So what’s the state of workflow engines at the moment? Allow me to say something provocative just for the sake of it: they all kind of suck. Including Luigi. There is basically so much trial and error when building a workflow engine and everytime I encounter one I just see a bunch of bad design decisions. Same when I look at Luigi. Luigi was the result of a bunch of many iterations and it avoids roughly 100 pitfalls we encountered in earlier attempts, but there are still some parts of the design that can be addressed.

I don’t mean to bash my own open source project here. Open sourcing Luigi has helped a lot of people building awesome stuff and I think it’s better than anything else out there.

I hope with the explosion of workflow engines lately, we will see a convergence of ideas to a second generation of much better, much more scalable, and much easier ones. My dream is that someone combines every god damned workflow engine in the world and write a new one, preferably in some JVM based language like Scala. I sincerely have no idea how that would look like, but I would love to do that some day as a Luigi 2.0!

Me and one of my cats (who is not too happy). Long story!
Me and one of my cats (who is not too happy). Long story!

3D in D3

I have spent some time lately with D3. It’s a lot of fun to build interactive graphs. See for instance this demo (will provide a longer writeup soon).

D3 doesn’t have support for 3D but you can do projections into 2D pretty easily. It’s just old school computer graphics. I ended up adding an animated background to this blog based on an experiment. The math is simple.

First, there’s the rotation. Given a bunch of 3D coordinates, how do you rotate them in 3D space? The cleanest way is to define angles \alpha, \beta, \gamma and use them for rotation in the yz-plane, xz-plane, and xy-plane, respectively. Each of them define a rotation matrix. For the xy-plane, we get the rotation matrix R_{xy} (see code):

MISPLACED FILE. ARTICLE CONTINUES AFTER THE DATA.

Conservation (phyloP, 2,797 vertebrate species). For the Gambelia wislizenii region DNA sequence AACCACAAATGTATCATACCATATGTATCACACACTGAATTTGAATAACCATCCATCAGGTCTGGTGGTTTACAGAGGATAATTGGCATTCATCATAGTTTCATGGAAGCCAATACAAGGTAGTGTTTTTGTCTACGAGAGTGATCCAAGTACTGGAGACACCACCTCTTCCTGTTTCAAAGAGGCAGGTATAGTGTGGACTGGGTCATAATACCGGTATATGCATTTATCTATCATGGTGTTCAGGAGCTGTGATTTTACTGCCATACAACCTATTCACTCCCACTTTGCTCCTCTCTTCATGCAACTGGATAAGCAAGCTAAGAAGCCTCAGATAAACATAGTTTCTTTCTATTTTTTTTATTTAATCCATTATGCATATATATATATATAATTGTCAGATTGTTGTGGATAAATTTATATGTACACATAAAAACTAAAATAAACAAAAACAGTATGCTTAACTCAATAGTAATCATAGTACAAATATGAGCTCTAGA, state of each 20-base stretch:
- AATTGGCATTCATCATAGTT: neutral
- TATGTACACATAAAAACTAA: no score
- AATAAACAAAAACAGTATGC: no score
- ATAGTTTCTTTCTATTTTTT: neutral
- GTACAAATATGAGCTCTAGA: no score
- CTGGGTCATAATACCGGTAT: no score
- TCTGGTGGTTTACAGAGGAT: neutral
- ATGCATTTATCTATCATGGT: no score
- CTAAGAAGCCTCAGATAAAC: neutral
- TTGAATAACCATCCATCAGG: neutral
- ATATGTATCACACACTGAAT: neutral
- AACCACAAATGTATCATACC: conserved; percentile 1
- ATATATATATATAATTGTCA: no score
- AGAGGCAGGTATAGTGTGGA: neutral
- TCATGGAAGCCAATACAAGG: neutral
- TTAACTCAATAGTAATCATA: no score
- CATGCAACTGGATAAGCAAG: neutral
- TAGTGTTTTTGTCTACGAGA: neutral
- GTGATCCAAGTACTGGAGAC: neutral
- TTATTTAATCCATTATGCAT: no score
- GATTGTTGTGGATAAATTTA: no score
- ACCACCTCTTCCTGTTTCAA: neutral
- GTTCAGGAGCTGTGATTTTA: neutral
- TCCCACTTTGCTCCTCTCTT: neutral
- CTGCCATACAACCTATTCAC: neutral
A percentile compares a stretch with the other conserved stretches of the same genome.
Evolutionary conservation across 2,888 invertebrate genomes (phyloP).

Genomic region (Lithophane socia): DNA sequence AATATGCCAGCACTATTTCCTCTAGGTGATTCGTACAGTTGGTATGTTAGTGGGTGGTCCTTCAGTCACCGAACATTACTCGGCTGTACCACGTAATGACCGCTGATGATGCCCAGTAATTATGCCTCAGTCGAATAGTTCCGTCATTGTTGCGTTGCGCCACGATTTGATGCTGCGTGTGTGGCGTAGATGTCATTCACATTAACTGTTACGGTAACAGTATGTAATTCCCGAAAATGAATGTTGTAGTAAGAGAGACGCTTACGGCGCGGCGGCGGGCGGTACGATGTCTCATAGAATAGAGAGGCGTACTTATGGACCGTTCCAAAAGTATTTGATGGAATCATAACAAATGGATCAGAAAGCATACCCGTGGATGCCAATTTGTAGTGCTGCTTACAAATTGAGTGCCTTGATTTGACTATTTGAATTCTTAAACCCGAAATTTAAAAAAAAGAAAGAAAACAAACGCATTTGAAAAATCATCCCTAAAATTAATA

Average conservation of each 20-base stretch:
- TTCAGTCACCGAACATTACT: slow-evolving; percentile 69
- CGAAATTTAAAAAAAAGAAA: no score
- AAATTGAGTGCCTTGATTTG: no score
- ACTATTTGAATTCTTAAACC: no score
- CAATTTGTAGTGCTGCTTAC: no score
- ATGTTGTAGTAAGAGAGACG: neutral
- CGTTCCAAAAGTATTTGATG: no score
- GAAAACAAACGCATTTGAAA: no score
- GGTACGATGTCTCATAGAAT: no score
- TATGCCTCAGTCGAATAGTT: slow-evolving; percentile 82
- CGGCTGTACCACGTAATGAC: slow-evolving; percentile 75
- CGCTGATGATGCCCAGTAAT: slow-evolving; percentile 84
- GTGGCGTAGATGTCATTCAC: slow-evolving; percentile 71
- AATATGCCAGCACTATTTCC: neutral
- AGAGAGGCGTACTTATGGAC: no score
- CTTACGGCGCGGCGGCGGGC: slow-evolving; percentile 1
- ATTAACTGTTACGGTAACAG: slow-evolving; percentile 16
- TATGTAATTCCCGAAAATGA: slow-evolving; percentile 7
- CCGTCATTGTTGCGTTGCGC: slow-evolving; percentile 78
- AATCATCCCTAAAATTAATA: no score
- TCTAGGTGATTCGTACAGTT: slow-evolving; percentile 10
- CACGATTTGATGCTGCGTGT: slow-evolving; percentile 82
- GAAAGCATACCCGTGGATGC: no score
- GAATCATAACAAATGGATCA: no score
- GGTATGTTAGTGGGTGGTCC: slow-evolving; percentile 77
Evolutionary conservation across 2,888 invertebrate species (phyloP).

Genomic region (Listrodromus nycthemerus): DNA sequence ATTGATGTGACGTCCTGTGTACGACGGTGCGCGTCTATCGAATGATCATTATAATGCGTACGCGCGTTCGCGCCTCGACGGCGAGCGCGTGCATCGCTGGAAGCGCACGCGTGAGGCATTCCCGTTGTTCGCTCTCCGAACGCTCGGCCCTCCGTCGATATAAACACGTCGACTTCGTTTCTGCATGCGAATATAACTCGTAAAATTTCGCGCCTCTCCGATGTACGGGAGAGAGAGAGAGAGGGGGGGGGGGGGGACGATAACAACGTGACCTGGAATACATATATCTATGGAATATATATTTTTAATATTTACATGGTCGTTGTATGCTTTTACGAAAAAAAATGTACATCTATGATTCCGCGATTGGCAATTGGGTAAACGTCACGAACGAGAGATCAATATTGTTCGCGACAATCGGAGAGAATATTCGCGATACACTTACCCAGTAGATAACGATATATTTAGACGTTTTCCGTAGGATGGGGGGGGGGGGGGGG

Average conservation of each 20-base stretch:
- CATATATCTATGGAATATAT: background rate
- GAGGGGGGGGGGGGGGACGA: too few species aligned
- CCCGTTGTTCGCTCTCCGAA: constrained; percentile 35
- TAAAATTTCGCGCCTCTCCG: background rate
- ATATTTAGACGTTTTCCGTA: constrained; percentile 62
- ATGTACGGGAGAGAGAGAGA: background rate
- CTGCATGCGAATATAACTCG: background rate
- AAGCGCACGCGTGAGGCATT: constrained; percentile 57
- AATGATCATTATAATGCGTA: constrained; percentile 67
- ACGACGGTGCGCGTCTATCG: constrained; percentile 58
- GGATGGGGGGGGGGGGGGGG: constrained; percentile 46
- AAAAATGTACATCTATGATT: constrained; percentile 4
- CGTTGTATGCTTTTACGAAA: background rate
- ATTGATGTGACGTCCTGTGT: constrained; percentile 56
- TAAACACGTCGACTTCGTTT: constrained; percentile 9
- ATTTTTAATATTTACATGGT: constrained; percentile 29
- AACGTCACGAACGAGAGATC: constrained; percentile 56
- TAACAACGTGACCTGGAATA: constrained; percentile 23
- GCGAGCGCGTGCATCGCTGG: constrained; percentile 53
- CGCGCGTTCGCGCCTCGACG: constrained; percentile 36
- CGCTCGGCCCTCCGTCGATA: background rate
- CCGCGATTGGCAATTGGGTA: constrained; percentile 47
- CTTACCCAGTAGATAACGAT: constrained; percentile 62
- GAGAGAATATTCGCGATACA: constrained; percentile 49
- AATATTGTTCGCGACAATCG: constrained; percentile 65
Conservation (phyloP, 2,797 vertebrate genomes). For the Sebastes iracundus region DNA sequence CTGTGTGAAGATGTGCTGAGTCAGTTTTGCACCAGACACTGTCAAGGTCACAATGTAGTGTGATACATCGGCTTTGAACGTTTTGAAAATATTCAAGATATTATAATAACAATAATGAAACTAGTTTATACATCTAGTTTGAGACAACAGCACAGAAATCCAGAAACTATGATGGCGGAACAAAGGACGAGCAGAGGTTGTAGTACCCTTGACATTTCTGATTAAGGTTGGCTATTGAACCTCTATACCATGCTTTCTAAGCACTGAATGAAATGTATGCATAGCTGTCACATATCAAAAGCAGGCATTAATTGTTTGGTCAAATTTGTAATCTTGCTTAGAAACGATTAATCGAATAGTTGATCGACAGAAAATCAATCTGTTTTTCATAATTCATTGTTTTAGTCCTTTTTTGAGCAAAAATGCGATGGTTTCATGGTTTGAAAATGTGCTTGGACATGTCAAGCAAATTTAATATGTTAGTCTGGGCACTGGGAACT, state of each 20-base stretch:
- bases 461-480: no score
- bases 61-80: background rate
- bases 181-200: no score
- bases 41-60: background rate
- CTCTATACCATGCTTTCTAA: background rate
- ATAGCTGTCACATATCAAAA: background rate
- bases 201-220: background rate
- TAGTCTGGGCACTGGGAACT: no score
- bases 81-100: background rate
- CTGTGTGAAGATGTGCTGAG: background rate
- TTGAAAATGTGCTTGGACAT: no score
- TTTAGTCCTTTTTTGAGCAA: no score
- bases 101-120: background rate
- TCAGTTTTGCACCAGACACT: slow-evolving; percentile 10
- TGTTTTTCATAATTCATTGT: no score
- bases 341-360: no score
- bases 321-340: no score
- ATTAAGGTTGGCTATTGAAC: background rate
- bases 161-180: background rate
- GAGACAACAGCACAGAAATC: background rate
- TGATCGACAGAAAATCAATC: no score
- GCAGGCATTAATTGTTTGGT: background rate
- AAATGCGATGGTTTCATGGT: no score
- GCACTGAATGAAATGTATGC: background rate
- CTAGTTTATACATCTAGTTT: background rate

R_{xy} = \begin{pmatrix} \cos(\gamma) & -\sin(\gamma) & 0 \\ \sin(\gamma) & \cos(\gamma) & 0 \\ 0 & 0 & 1 \end{pmatrix}

We get three of these matrices in total: R_{yz}, R_{xz}, R_{xy}.

The rotation of any vector \mathbf{v} can now be described as R_{yz} R_{xz} R_{xy}\mathbf{v}. The nice thing is we can precompute the product of these matrices R (see code). Math porn:

R =   \begin{pmatrix} 1 & 0 & 0 \\ 0 & \cos(\alpha) & -\sin(\alpha) \\ 0 & \sin(\alpha) & \cos(\alpha) \end{pmatrix}   \begin{pmatrix} \cos(\beta) & 0 & \sin(\beta) \\ 0 & 1 & 0 \\ -\sin(\beta) & 0 & \cos(\beta) \end{pmatrix}   \begin{pmatrix} \cos(\gamma) & -\sin(\gamma) & 0 \\ \sin(\gamma) & \cos(\gamma) & 0 \\ 0 & 0 & 1 \end{pmatrix}


Now going forward we can use the matrix R to rotate any vector \mathbf{v} (see code).

The other thing you want to do is to make distant objects look further away. Thinking through proportionalities you can derive a pretty simple equation (see code). x' = x / (z/d + 1), and same for y. The constant d is just a hack to scale down the z values.

Not sure whether the 3D animation is cool or just annoying, but I’ll prob keep it for a bit – enjoy!

The hardest challenge about becoming a manager

Note: this post is full of pseudo-psychology and highly speculative content. Like most fun stuff!

I became a manager back in 2009. Being a developer is fun. You have this very tangible way to measure yourself. Did I deploy something today? How much code did I write today? Did I solve some really cool machine learning problem on paper?

But as 1:1’s and emails and architecture discussions started filling up my day I often walked home with this gnawing feeling of having accomplished nothing. I saw my team build and deploy some really cool stuff, but I had this sort of guilt as if I was pretty useless.

To feel better about myself, I started coding more. But I noticed when I started coding it was like smoking crack. I couldn’t stop doing it. I would come in at 9am thinking about some fun problem, then get completely sucked into it. I would find myself at 9pm drinking Red Bull deep in some highly optimized C++ latent factor model. That felt great until I realized I had missed a bunch of 1:1’s and had 43 unread emails in my inbox.


I think what happens in your brain is you create all these proxies for accomplishments that take years to retrain. I would be incredibly costly if every action was judged in terms of its benefits amortized over your entire life time. Instead, we humans have an ability to invent pretty arbitrary proxies, such as getting high scores on exams, or in my case, write shitloads of code.